‘Landspout Tornadoes' Possible in Parts of Chicago Area, Severe T'Storm Warning in LaSalle County

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Forecasters are warning of the possibility of “landspout tornadoes” and dangerous lightning in parts of the Chicago area on Wednesday night, with heat and humidity helping to fuel the development of scattered thunderstorms.

According to a new alert issued by the Storm Prediction Center, areas along the western edge of the NBC 5 viewing area, including DeKalb, LaSalle, Kendall and Grundy counties, could potentially see the development of thunderstorms that could produce a variety of threats.

A severe thunderstorm warning has been issued for south-central LaSalle County, which will run through 7 p.m., according to the National Weather Service.

As of 6:14 p.m., a severe storm was located near Wenona, approximately seven miles to the southwest of Streator. The storm is nearly stationary, moving to the north at five miles per hour.

Wind gusts of up to 60 miles per hour and quarter-size hail are possible, along with torrential rains that could cause localized flooding because of the slow movement of the storm.

Additional threats could develop as well, including so-called “landspout tornadoes,” weak twisters that rapidly spin up but don’t achieve significant strength, according to the NBC 5 Storm Team.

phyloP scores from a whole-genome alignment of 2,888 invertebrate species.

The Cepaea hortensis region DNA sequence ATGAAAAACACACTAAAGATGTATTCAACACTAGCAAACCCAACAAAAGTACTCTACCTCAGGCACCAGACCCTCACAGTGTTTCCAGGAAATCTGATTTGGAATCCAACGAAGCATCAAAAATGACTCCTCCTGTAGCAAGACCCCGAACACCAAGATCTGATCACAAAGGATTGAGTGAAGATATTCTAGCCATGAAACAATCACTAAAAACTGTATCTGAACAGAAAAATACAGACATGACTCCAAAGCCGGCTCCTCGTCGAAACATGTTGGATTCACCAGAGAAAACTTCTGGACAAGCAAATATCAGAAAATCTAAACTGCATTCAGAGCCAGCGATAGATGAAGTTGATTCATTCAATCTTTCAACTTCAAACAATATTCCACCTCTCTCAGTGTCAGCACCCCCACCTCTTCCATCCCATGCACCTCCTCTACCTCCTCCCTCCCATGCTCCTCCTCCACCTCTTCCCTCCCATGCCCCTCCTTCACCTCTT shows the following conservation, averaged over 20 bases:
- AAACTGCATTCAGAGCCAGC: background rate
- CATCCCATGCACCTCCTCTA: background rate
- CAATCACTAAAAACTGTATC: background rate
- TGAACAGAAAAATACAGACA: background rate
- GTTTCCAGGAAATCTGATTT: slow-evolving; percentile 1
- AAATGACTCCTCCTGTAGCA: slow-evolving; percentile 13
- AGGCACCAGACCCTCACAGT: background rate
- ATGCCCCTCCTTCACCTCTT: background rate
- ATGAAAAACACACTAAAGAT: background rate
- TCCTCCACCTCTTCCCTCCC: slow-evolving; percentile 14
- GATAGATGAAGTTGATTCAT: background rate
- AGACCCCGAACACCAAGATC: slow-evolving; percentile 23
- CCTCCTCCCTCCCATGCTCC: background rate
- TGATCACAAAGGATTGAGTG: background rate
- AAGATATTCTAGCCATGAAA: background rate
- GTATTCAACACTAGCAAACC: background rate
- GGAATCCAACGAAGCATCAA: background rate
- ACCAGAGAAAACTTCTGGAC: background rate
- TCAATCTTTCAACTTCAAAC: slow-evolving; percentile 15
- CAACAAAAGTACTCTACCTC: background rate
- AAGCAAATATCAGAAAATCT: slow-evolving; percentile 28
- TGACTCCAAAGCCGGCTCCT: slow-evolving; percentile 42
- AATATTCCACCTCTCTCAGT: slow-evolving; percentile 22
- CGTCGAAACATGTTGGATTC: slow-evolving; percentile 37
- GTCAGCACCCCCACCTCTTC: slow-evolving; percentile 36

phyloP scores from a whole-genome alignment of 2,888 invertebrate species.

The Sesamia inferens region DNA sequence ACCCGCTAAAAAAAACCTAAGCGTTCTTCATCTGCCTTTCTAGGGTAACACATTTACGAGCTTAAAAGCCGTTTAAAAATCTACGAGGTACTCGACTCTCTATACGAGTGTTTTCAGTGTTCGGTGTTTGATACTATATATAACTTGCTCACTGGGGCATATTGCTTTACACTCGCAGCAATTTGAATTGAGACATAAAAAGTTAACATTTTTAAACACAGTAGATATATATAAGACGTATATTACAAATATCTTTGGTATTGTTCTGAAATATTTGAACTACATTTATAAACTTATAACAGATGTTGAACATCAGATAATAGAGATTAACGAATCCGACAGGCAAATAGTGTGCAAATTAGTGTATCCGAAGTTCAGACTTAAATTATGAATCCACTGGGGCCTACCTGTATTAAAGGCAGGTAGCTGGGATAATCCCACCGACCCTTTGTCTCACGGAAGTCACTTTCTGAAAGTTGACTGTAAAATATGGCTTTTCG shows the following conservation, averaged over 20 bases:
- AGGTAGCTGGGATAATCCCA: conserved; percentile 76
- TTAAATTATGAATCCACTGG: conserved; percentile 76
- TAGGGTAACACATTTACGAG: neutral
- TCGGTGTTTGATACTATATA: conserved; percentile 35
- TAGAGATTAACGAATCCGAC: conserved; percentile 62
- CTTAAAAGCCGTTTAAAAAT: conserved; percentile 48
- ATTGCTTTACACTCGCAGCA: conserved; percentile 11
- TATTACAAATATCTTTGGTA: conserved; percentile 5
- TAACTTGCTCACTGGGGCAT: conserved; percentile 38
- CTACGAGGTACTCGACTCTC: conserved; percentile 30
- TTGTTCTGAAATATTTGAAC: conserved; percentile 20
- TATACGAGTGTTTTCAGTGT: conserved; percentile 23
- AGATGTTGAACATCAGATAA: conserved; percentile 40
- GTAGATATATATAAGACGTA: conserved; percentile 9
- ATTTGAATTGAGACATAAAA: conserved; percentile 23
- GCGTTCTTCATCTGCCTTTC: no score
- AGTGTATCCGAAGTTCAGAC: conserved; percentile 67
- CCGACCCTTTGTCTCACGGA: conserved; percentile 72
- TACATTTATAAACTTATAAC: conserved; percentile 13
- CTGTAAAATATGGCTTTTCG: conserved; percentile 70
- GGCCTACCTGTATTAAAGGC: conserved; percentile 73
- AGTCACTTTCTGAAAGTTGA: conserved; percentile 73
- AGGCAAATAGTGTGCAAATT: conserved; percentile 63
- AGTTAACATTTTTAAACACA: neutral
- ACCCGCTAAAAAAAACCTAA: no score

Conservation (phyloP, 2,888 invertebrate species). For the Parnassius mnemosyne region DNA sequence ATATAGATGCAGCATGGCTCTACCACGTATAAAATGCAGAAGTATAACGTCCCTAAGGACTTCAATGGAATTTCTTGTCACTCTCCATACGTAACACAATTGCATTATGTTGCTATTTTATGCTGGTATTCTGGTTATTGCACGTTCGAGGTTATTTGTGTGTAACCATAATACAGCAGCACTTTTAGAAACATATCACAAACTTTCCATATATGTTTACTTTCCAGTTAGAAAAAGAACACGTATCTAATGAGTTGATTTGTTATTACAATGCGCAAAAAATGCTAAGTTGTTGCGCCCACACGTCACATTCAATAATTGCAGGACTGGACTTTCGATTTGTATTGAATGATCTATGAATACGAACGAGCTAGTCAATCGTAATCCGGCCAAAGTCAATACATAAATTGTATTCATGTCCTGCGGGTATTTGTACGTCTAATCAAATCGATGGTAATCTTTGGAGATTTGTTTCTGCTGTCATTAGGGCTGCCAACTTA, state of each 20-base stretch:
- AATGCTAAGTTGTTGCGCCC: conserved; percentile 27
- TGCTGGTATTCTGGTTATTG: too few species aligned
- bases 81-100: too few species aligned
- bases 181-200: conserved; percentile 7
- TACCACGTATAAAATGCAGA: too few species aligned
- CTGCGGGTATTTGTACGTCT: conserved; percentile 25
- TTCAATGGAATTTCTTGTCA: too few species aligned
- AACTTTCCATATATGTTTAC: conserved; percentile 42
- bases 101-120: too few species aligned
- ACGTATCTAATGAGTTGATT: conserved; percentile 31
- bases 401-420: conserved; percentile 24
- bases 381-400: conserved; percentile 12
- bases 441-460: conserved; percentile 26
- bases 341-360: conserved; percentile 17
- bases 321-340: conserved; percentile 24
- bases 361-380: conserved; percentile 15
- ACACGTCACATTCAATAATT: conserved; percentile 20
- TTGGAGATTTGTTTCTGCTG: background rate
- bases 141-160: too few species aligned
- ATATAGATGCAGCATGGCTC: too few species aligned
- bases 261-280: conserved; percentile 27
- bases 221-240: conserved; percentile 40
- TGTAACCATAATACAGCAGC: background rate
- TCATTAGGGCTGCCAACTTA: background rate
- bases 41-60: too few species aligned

The National Weather Service does not anticipate any watches or warnings with the developing storms, but officials are still urging residents to be on the lookout for spin-up twisters or even dangerous lightning.

The threat will not be a long-lasting one, largely fueled by the record heat and humidity that is gripping parts of the area.

One cell that has developed has sparked a severe thunderstorm warning in Bureau County, which is adjacent to LaSalle County. That warning runs through 6 p.m., and was issued as a nearly-stationary storm began to dump hail and heavy rain onto a limited area in central Illinois.

Similar storms could develop along Interstate 55 and Interstate 39, according to officials.

You can watch the latest radar on the NBC 5 app.

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